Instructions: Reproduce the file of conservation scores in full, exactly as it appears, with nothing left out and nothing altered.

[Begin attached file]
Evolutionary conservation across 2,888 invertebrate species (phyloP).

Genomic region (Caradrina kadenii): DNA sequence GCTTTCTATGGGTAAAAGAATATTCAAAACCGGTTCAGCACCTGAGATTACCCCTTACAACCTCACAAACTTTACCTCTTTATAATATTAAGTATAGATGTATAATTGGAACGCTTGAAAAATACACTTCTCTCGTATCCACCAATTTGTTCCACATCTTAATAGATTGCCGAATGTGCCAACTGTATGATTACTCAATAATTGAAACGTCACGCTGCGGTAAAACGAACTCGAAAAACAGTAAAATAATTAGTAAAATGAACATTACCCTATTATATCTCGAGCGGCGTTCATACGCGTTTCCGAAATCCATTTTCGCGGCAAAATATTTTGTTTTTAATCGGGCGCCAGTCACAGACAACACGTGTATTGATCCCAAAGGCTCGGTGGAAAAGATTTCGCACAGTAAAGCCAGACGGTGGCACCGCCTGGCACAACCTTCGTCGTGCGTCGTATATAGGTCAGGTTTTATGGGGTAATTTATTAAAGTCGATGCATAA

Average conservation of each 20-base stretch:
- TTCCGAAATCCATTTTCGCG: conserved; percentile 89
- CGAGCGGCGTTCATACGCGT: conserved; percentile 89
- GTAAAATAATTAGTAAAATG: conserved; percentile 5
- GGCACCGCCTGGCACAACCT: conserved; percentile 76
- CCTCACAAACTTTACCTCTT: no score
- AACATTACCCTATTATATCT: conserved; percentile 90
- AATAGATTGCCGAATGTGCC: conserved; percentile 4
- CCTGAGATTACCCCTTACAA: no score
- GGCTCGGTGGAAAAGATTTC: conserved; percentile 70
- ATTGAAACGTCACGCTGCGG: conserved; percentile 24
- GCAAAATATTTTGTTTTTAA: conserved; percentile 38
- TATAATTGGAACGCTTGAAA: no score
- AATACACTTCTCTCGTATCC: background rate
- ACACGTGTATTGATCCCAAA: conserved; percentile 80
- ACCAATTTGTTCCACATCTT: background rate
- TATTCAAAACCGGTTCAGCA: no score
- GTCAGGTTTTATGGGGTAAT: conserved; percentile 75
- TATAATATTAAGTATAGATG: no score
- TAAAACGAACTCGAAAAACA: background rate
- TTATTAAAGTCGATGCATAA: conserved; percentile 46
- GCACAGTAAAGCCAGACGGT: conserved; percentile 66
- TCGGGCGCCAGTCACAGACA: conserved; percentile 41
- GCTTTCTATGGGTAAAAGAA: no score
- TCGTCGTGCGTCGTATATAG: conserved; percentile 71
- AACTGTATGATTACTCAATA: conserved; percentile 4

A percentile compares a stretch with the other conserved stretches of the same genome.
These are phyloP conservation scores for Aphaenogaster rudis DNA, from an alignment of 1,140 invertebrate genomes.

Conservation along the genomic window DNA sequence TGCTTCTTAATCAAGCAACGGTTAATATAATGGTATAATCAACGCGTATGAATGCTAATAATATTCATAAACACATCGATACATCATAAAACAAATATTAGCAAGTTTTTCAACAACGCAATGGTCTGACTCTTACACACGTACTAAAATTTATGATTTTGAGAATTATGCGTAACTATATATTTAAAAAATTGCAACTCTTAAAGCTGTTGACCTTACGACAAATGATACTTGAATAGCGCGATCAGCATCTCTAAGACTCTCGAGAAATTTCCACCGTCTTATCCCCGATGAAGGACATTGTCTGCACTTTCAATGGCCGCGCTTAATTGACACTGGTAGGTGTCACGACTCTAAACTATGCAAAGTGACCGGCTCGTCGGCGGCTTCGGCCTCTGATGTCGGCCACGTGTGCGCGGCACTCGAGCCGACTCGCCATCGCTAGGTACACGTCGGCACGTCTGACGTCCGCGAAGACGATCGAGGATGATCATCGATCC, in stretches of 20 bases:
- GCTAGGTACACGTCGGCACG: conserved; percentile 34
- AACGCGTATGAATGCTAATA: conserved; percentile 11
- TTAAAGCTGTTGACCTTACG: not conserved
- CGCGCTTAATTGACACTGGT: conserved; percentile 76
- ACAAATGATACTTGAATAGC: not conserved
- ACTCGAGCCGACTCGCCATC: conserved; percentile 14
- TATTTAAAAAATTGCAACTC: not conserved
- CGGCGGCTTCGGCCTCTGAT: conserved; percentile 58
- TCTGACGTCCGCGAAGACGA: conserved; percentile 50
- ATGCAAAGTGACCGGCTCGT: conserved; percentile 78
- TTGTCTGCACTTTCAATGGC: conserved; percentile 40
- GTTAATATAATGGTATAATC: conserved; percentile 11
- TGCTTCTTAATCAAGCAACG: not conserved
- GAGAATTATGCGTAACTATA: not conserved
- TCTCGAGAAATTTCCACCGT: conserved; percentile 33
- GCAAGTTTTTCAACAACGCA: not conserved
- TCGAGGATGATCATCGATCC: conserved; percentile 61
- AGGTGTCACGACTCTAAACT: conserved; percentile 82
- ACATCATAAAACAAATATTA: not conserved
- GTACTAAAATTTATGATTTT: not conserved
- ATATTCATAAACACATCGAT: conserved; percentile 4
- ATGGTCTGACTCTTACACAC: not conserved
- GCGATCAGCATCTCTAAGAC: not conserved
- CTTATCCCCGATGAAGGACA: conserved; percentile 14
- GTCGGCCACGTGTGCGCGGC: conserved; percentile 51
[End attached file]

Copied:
Evolutionary conservation across 2,888 invertebrate species (phyloP).

Genomic region (Caradrina kadenii): DNA sequence GCTTTCTATGGGTAAAAGAATATTCAAAACCGGTTCAGCACCTGAGATTACCCCTTACAACCTCACAAACTTTACCTCTTTATAATATTAAGTATAGATGTATAATTGGAACGCTTGAAAAATACACTTCTCTCGTATCCACCAATTTGTTCCACATCTTAATAGATTGCCGAATGTGCCAACTGTATGATTACTCAATAATTGAAACGTCACGCTGCGGTAAAACGAACTCGAAAAACAGTAAAATAATTAGTAAAATGAACATTACCCTATTATATCTCGAGCGGCGTTCATACGCGTTTCCGAAATCCATTTTCGCGGCAAAATATTTTGTTTTTAATCGGGCGCCAGTCACAGACAACACGTGTATTGATCCCAAAGGCTCGGTGGAAAAGATTTCGCACAGTAAAGCCAGACGGTGGCACCGCCTGGCACAACCTTCGTCGTGCGTCGTATATAGGTCAGGTTTTATGGGGTAATTTATTAAAGTCGATGCATAA

Average conservation of each 20-base stretch:
- TTCCGAAATCCATTTTCGCG: conserved; percentile 89
- CGAGCGGCGTTCATACGCGT: conserved; percentile 89
- GTAAAATAATTAGTAAAATG: conserved; percentile 5
- GGCACCGCCTGGCACAACCT: conserved; percentile 76
- CCTCACAAACTTTACCTCTT: no score
- AACATTACCCTATTATATCT: conserved; percentile 90
- AATAGATTGCCGAATGTGCC: conserved; percentile 4
- CCTGAGATTACCCCTTACAA: no score
- GGCTCGGTGGAAAAGATTTC: conserved; percentile 70
- ATTGAAACGTCACGCTGCGG: conserved; percentile 24
- GCAAAATATTTTGTTTTTAA: conserved; percentile 38
- TATAATTGGAACGCTTGAAA: no score
- AATACACTTCTCTCGTATCC: background rate
- ACACGTGTATTGATCCCAAA: conserved; percentile 80
- ACCAATTTGTTCCACATCTT: background rate
- TATTCAAAACCGGTTCAGCA: no score
- GTCAGGTTTTATGGGGTAAT: conserved; percentile 75
- TATAATATTAAGTATAGATG: no score
- TAAAACGAACTCGAAAAACA: background rate
- TTATTAAAGTCGATGCATAA: conserved; percentile 46
- GCACAGTAAAGCCAGACGGT: conserved; percentile 66
- TCGGGCGCCAGTCACAGACA: conserved; percentile 41
- GCTTTCTATGGGTAAAAGAA: no score
- TCGTCGTGCGTCGTATATAG: conserved; percentile 71
- AACTGTATGATTACTCAATA: conserved; percentile 4

A percentile compares a stretch with the other conserved stretches of the same genome.
These are phyloP conservation scores for Aphaenogaster rudis DNA, from an alignment of 1,140 invertebrate genomes.

Conservation along the genomic window DNA sequence TGCTTCTTAATCAAGCAACGGTTAATATAATGGTATAATCAACGCGTATGAATGCTAATAATATTCATAAACACATCGATACATCATAAAACAAATATTAGCAAGTTTTTCAACAACGCAATGGTCTGACTCTTACACACGTACTAAAATTTATGATTTTGAGAATTATGCGTAACTATATATTTAAAAAATTGCAACTCTTAAAGCTGTTGACCTTACGACAAATGATACTTGAATAGCGCGATCAGCATCTCTAAGACTCTCGAGAAATTTCCACCGTCTTATCCCCGATGAAGGACATTGTCTGCACTTTCAATGGCCGCGCTTAATTGACACTGGTAGGTGTCACGACTCTAAACTATGCAAAGTGACCGGCTCGTCGGCGGCTTCGGCCTCTGATGTCGGCCACGTGTGCGCGGCACTCGAGCCGACTCGCCATCGCTAGGTACACGTCGGCACGTCTGACGTCCGCGAAGACGATCGAGGATGATCATCGATCC, in stretches of 20 bases:
- GCTAGGTACACGTCGGCACG: conserved; percentile 34
- AACGCGTATGAATGCTAATA: conserved; percentile 11
- TTAAAGCTGTTGACCTTACG: not conserved
- CGCGCTTAATTGACACTGGT: conserved; percentile 76
- ACAAATGATACTTGAATAGC: not conserved
- ACTCGAGCCGACTCGCCATC: conserved; percentile 14
- TATTTAAAAAATTGCAACTC: not conserved
- CGGCGGCTTCGGCCTCTGAT: conserved; percentile 58
- TCTGACGTCCGCGAAGACGA: conserved; percentile 50
- ATGCAAAGTGACCGGCTCGT: conserved; percentile 78
- TTGTCTGCACTTTCAATGGC: conserved; percentile 40
- GTTAATATAATGGTATAATC: conserved; percentile 11
- TGCTTCTTAATCAAGCAACG: not conserved
- GAGAATTATGCGTAACTATA: not conserved
- TCTCGAGAAATTTCCACCGT: conserved; percentile 33
- GCAAGTTTTTCAACAACGCA: not conserved
- TCGAGGATGATCATCGATCC: conserved; percentile 61
- AGGTGTCACGACTCTAAACT: conserved; percentile 82
- ACATCATAAAACAAATATTA: not conserved
- GTACTAAAATTTATGATTTT: not conserved
- ATATTCATAAACACATCGAT: conserved; percentile 4
- ATGGTCTGACTCTTACACAC: not conserved
- GCGATCAGCATCTCTAAGAC: not conserved
- CTTATCCCCGATGAAGGACA: conserved; percentile 14
- GTCGGCCACGTGTGCGCGGC: conserved; percentile 51